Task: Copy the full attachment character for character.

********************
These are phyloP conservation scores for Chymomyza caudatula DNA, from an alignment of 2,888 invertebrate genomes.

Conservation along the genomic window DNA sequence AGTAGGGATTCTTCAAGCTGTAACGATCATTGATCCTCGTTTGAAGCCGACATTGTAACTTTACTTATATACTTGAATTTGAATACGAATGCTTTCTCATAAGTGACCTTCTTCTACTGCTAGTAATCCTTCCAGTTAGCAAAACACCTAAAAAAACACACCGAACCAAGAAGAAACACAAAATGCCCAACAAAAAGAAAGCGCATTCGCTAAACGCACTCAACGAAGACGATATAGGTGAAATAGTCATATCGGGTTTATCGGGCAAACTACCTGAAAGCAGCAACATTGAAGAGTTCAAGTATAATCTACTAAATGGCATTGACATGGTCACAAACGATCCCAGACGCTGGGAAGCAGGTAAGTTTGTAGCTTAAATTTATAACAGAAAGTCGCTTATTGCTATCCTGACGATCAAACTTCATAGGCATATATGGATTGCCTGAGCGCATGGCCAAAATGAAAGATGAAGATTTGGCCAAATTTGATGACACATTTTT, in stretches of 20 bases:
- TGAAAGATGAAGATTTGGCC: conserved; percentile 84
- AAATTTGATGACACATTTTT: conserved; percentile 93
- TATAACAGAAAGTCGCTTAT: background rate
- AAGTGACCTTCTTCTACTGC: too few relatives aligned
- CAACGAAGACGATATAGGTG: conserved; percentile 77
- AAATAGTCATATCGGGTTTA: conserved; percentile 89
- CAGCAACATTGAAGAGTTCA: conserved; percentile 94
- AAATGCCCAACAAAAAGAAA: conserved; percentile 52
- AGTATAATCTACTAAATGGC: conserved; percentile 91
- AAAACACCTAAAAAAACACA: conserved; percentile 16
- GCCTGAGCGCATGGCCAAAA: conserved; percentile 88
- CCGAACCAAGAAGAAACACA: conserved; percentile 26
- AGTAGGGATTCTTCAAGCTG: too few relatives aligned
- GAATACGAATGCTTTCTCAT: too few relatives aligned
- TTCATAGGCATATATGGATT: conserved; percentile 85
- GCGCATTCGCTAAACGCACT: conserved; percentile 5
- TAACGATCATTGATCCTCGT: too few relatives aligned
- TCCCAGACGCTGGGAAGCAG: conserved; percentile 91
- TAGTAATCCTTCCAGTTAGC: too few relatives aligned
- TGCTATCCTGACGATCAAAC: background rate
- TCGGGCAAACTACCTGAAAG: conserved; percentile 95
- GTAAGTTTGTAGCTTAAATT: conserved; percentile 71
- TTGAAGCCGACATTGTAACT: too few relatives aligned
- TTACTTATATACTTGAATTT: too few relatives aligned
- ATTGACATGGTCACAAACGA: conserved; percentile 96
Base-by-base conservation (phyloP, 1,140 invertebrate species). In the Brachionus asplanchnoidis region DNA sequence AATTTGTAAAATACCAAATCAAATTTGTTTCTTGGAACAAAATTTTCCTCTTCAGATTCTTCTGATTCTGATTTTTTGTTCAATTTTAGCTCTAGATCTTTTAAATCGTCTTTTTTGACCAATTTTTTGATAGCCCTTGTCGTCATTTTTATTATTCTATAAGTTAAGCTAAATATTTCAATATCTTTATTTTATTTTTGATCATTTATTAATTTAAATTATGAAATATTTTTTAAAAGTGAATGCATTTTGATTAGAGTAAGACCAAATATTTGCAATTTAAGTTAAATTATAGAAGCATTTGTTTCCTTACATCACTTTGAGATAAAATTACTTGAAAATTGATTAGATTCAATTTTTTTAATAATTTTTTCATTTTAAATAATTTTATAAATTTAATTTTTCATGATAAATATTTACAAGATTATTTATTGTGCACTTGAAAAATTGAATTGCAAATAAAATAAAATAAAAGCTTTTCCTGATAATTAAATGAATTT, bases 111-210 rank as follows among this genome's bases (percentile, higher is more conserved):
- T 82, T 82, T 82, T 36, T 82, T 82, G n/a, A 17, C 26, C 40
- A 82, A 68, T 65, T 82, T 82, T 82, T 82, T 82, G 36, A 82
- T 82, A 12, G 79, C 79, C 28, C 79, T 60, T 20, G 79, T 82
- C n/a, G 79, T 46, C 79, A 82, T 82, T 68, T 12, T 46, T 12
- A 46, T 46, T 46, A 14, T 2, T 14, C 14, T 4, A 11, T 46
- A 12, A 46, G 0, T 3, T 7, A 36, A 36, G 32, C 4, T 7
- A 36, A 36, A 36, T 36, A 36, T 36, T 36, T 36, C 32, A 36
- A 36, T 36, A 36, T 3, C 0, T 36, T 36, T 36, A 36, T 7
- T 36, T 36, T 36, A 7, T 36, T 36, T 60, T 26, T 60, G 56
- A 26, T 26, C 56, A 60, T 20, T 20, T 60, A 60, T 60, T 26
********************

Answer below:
These are phyloP conservation scores for Chymomyza caudatula DNA, from an alignment of 2,888 invertebrate genomes.

Conservation along the genomic window DNA sequence AGTAGGGATTCTTCAAGCTGTAACGATCATTGATCCTCGTTTGAAGCCGACATTGTAACTTTACTTATATACTTGAATTTGAATACGAATGCTTTCTCATAAGTGACCTTCTTCTACTGCTAGTAATCCTTCCAGTTAGCAAAACACCTAAAAAAACACACCGAACCAAGAAGAAACACAAAATGCCCAACAAAAAGAAAGCGCATTCGCTAAACGCACTCAACGAAGACGATATAGGTGAAATAGTCATATCGGGTTTATCGGGCAAACTACCTGAAAGCAGCAACATTGAAGAGTTCAAGTATAATCTACTAAATGGCATTGACATGGTCACAAACGATCCCAGACGCTGGGAAGCAGGTAAGTTTGTAGCTTAAATTTATAACAGAAAGTCGCTTATTGCTATCCTGACGATCAAACTTCATAGGCATATATGGATTGCCTGAGCGCATGGCCAAAATGAAAGATGAAGATTTGGCCAAATTTGATGACACATTTTT, in stretches of 20 bases:
- TGAAAGATGAAGATTTGGCC: conserved; percentile 84
- AAATTTGATGACACATTTTT: conserved; percentile 93
- TATAACAGAAAGTCGCTTAT: background rate
- AAGTGACCTTCTTCTACTGC: too few relatives aligned
- CAACGAAGACGATATAGGTG: conserved; percentile 77
- AAATAGTCATATCGGGTTTA: conserved; percentile 89
- CAGCAACATTGAAGAGTTCA: conserved; percentile 94
- AAATGCCCAACAAAAAGAAA: conserved; percentile 52
- AGTATAATCTACTAAATGGC: conserved; percentile 91
- AAAACACCTAAAAAAACACA: conserved; percentile 16
- GCCTGAGCGCATGGCCAAAA: conserved; percentile 88
- CCGAACCAAGAAGAAACACA: conserved; percentile 26
- AGTAGGGATTCTTCAAGCTG: too few relatives aligned
- GAATACGAATGCTTTCTCAT: too few relatives aligned
- TTCATAGGCATATATGGATT: conserved; percentile 85
- GCGCATTCGCTAAACGCACT: conserved; percentile 5
- TAACGATCATTGATCCTCGT: too few relatives aligned
- TCCCAGACGCTGGGAAGCAG: conserved; percentile 91
- TAGTAATCCTTCCAGTTAGC: too few relatives aligned
- TGCTATCCTGACGATCAAAC: background rate
- TCGGGCAAACTACCTGAAAG: conserved; percentile 95
- GTAAGTTTGTAGCTTAAATT: conserved; percentile 71
- TTGAAGCCGACATTGTAACT: too few relatives aligned
- TTACTTATATACTTGAATTT: too few relatives aligned
- ATTGACATGGTCACAAACGA: conserved; percentile 96
Base-by-base conservation (phyloP, 1,140 invertebrate species). In the Brachionus asplanchnoidis region DNA sequence AATTTGTAAAATACCAAATCAAATTTGTTTCTTGGAACAAAATTTTCCTCTTCAGATTCTTCTGATTCTGATTTTTTGTTCAATTTTAGCTCTAGATCTTTTAAATCGTCTTTTTTGACCAATTTTTTGATAGCCCTTGTCGTCATTTTTATTATTCTATAAGTTAAGCTAAATATTTCAATATCTTTATTTTATTTTTGATCATTTATTAATTTAAATTATGAAATATTTTTTAAAAGTGAATGCATTTTGATTAGAGTAAGACCAAATATTTGCAATTTAAGTTAAATTATAGAAGCATTTGTTTCCTTACATCACTTTGAGATAAAATTACTTGAAAATTGATTAGATTCAATTTTTTTAATAATTTTTTCATTTTAAATAATTTTATAAATTTAATTTTTCATGATAAATATTTACAAGATTATTTATTGTGCACTTGAAAAATTGAATTGCAAATAAAATAAAATAAAAGCTTTTCCTGATAATTAAATGAATTT, bases 111-210 rank as follows among this genome's bases (percentile, higher is more conserved):
- T 82, T 82, T 82, T 36, T 82, T 82, G n/a, A 17, C 26, C 40
- A 82, A 68, T 65, T 82, T 82, T 82, T 82, T 82, G 36, A 82
- T 82, A 12, G 79, C 79, C 28, C 79, T 60, T 20, G 79, T 82
- C n/a, G 79, T 46, C 79, A 82, T 82, T 68, T 12, T 46, T 12
- A 46, T 46, T 46, A 14, T 2, T 14, C 14, T 4, A 11, T 46
- A 12, A 46, G 0, T 3, T 7, A 36, A 36, G 32, C 4, T 7
- A 36, A 36, A 36, T 36, A 36, T 36, T 36, T 36, C 32, A 36
- A 36, T 36, A 36, T 3, C 0, T 36, T 36, T 36, A 36, T 7
- T 36, T 36, T 36, A 7, T 36, T 36, T 60, T 26, T 60, G 56
- A 26, T 26, C 56, A 60, T 20, T 20, T 60, A 60, T 60, T 26